The Evil Within Movie Review

May 08, 2014 1 Comment by

What can go wrong when a group of teenagers retreats to a secluded cabin for a vacation filled with sexual tension and mind-altering substances? Director Richard Gray’s The Evil Within promises to answer this perennial question for the horror-hungry masses on May 6th. Luckily, as a valuable and beloved member of the Ravenous Monster team, I got to see it before you. Unless you live in Australia, where, apparently, it’s already been released.

A van full of hale young adults (though certainly not teens) sets out for the beautiful wilderness. They expect to find a cabin ready for them; a respite from the pressures of adulthood and city life deep in the mountainous verdure. They are to be the guests of a couple who are never quite able to join them, only to run their van off the road when someone jumps out in front of them. Four men and three women take off on foot through the woods. In spite of the protests that they might have been lost, their mentally ill de facto leader tells them that their destination will be just up the road. Thus, we venture towards their den of iniquity.

On the way, an abnormal meteorological phenomenon presents itself, though they ascribe it to the Aurora Borealis. This is the first of many eerie events that should have heralded the impending high strangeness.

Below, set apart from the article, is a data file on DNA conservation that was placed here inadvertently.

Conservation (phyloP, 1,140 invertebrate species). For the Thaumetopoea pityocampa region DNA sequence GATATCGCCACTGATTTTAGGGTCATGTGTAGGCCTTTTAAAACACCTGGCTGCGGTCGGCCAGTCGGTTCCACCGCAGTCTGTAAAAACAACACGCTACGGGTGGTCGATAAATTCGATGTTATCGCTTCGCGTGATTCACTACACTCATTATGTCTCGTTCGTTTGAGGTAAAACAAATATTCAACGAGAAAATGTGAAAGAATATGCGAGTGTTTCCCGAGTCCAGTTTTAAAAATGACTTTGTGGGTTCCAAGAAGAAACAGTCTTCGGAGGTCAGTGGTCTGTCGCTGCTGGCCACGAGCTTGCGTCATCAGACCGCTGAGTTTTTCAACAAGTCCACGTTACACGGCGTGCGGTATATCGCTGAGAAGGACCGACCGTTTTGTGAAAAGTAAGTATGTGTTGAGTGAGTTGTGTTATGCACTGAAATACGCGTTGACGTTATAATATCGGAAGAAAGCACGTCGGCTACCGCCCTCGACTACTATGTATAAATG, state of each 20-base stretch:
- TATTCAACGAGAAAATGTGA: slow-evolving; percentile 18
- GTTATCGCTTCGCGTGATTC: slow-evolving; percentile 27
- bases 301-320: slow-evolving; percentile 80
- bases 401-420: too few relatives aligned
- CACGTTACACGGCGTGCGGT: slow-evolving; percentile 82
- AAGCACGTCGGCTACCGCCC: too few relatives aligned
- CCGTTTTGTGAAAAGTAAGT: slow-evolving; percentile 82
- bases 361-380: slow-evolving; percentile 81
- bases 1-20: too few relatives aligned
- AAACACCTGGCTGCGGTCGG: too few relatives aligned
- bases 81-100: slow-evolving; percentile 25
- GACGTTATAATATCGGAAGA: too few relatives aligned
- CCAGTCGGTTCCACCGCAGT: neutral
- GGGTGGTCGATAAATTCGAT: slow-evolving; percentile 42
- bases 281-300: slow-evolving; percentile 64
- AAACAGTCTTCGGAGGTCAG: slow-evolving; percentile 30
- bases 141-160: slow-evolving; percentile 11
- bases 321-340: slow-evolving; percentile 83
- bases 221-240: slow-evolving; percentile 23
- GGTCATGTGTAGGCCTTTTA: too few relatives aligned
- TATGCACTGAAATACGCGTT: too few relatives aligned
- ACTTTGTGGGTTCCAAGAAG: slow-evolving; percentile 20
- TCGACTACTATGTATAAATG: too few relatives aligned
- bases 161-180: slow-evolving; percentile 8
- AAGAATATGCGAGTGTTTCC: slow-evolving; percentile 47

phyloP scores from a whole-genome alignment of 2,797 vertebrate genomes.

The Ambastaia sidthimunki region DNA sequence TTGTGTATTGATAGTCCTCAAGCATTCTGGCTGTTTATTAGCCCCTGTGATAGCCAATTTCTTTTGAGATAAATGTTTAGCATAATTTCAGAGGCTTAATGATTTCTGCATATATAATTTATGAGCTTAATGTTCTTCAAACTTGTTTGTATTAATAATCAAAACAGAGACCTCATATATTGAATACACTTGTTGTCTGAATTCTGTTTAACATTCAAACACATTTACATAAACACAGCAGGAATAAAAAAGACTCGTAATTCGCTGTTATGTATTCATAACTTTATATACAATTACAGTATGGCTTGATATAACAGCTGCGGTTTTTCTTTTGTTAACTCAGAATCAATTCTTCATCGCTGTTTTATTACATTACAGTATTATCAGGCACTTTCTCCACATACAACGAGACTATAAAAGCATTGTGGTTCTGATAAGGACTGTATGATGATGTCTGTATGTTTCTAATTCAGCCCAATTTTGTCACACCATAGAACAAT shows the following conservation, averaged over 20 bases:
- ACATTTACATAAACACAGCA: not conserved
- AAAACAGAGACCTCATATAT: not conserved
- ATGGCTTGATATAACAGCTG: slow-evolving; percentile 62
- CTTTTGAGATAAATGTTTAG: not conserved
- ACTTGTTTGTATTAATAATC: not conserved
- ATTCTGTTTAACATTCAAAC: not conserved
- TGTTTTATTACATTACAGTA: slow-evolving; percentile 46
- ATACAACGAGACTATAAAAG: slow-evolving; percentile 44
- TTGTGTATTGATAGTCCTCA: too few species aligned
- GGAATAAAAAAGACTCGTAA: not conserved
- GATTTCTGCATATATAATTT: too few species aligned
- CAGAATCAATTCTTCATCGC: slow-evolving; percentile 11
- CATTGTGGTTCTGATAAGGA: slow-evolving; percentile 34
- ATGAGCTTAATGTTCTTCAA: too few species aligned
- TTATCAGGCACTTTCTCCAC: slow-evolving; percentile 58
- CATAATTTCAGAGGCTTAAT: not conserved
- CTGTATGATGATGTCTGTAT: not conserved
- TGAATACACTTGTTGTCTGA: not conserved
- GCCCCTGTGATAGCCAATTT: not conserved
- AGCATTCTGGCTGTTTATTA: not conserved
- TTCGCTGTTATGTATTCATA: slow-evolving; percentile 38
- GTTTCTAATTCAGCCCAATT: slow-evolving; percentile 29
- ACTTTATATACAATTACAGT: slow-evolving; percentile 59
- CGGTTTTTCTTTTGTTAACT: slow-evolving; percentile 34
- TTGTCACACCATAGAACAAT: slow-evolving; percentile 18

Animosity builds between Lex (Rafi Gavron), the drunken British cousin, and American-Benedict-Cumberbatch, Guy—that’s his name: Guy (Ethan Peck). The protagonist, as such, is Michael (Joseph Cross), who suffers from an unspecified mental disorder and for which he takes—or, rather, is supposed to be taking—medication. There is also Lyla (Briana Evigan), Michael’s girlfriend, dude-bro TJ (Alex Meraz) and his girlfriend Claire (Julianna Guill), and Rose (Rebecca Da Costa), the invaluable Spiritual Brown Person.

During his morning jog, TJ discovers a disused mine. The admonition to “break the cycle” is written on the outside and inside they find more creepy stuff. Lex and Rose take off on their own down a passage which they hope will loop around to scare the others. It’s at this point that the mushrooms he’d given her kick in. Or is it her powers as a medium (you know we all are!)? When a hand reaches out and grasps her leg, she freaks out and they run back. Although she can see the injury, no one else can. She also begins seeing everyone as decayed corpses. Thenceforth, things get weirder.

Without giving away too much, everyone starts freaking out when TJ and Lex return to the mine and find dead bodies in a room. And here, a twist! It’s suggested that they leave immediately, but the moribund Rose impedes this. Michael’s paranoia becomes overpowering; he believes that they will soon turn on him. Everything makes less and less sense as Michael gets worse and worse and the others begin to fear him.

Overall, the film is a pretty positive experience. Low production values are evident throughout, yet, it does not substantially detract from the film other than some parts being difficult to understand. Special effects are minimal. Even the make-up is convincing when it’s used. For the most part it is the atmosphere of pervading menace and desperation, a result of the cast’s skillful acting, which plays to the viewer’s fear.